What are the Warning Signs of Baby Blues and Postpartum Depression? 

For many women, the birth of a child is the happiest moment of their life. However, the period after childbirth can be hectic, sleep-deprived, and confusing. Many women may even feel depressed, sad, or lost. You are not alone - more than three million women each year in the United States are diagnosed with postpartum depression and many experience “baby blues” during the first days or weeks after giving birth. Learn more about these conditions, the symptoms, and how to treat them below.


What are the “baby blues?”

The “baby blues,” also referred to as postpartum blues, are a natural reaction caused by hormonal changes that can often cause anxiety, crying and restlessness. Eighty-five percent of new mothers will experience the “baby blues.” These feelings usually go away on their own after hormones level out.


“Baby Blues” Symptoms

Although each mom can experience these differently, “baby blues” often have the following symptoms:

  • Feelings of disappointment
  • Crying for no known reason
  • Irritability
  • Impatience
  • Anxiety
  • Restlessness


What is postpartum depression?

Postpartum (perinatal) depression is a mental health illness that affects some women after giving birth to a child. Ten to twenty percent of new moms in the United States are expected to be diagnosed with postpartum depression this year alone. African-American and Hispanic women have a much higher risk of developing it compared to white women.


Postpartum Depression Symptoms

Major symptoms include:

  • Crying more often than usual
  • Feelings of anger
  • Withdrawing from loved ones
  • Feeling numb or disconnected from your baby
  • Worrying that you will hurt the baby
  • Feeling guilty about not being a good mom or doubting your ability to care for the baby


How are “baby blues” and postpartum depression different?

“Baby blues” are often mild mood changes and feelings of worry and exhaustion experienced after giving birth and usually go away on their own. Women with postpartum depression experience longer lasting and more intense mood changes and feelings of unhappiness that can last longer than two weeks after giving birth.


Ways to Treat Postpartum Depression

African-American women not only face a higher chance of developing postpartum depression, but they are also less likely to receive treatment. According to the Anxiety and Depression Association of America, the sooner a woman accesses treatment the sooner postpartum depression can be treated with therapy and antidepressant medication. Only a medical professional can diagnose you properly. If you are experiencing any of the above symptoms, reach out to your ACCESS provider right away.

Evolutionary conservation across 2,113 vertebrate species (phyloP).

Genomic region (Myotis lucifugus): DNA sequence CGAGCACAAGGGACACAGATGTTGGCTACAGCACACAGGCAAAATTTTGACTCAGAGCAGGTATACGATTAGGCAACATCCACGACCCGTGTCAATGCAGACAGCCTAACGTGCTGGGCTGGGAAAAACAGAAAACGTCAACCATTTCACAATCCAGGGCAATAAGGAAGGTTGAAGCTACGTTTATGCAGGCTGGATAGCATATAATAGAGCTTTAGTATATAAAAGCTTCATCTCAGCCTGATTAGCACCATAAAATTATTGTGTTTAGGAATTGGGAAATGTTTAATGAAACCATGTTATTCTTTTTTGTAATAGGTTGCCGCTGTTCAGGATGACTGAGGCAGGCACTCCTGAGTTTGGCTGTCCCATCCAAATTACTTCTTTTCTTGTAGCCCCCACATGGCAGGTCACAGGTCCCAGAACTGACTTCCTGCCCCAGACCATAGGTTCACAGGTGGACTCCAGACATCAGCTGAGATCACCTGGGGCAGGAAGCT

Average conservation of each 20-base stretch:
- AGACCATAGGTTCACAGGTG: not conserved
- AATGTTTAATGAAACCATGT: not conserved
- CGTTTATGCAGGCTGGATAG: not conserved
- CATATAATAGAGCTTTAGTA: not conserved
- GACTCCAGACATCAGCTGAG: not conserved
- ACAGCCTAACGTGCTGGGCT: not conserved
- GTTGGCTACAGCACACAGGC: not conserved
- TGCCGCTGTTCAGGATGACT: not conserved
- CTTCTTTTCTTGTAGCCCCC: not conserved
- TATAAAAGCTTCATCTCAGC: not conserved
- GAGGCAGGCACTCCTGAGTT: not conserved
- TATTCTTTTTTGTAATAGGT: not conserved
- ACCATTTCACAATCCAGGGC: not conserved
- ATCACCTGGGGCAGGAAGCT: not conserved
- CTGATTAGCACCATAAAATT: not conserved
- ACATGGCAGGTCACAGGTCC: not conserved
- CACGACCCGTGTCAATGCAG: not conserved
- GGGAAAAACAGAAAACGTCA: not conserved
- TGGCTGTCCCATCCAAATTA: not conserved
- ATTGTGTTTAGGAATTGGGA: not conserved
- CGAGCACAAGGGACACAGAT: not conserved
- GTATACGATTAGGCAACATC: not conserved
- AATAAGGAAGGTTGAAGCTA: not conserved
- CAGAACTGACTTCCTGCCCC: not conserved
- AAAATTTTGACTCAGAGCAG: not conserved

How does ACCESS support patients experiencing these symptoms?

If you are not sure if you are experiencing symptoms of postpartum depression, speak with your provider. ACCESS asks questions to help screen for maternal depression during your pregnancy and postpartum visits, as well as your baby’s well child visits up to six months. If you and your provider determine that you are experiencing symptoms of baby blues or postpartum depression, your ACCESS care team can get you connected with help, including a behavioral health specialist.


What Causes Postpartum Depression?

There are many factors that cause postpartum depression, but it cannot be caused by something you did or didn’t do during pregnancy according to the National Institute of Mental Health. Postpartum depression is caused by both physical and emotional factors. Women who have had prior experience with depression, experience with a stressful life event before or after giving birth, lack of emotional support, and have a history of alcohol or drug abuse are more likely to suffer from postpartum depression.


Additional Resources


How We Can Help

Your health matters and ACCESS is here to help. ACCESS’ care team will partner with you during several of your routine visits to complete a screening that will help identify postpartum symptoms. Our care team will also provide support and parenting resources, help build your confidence, and empower you to achieve overall health and wellness for yourself and your child.

Make An Appointment


May 01, 2024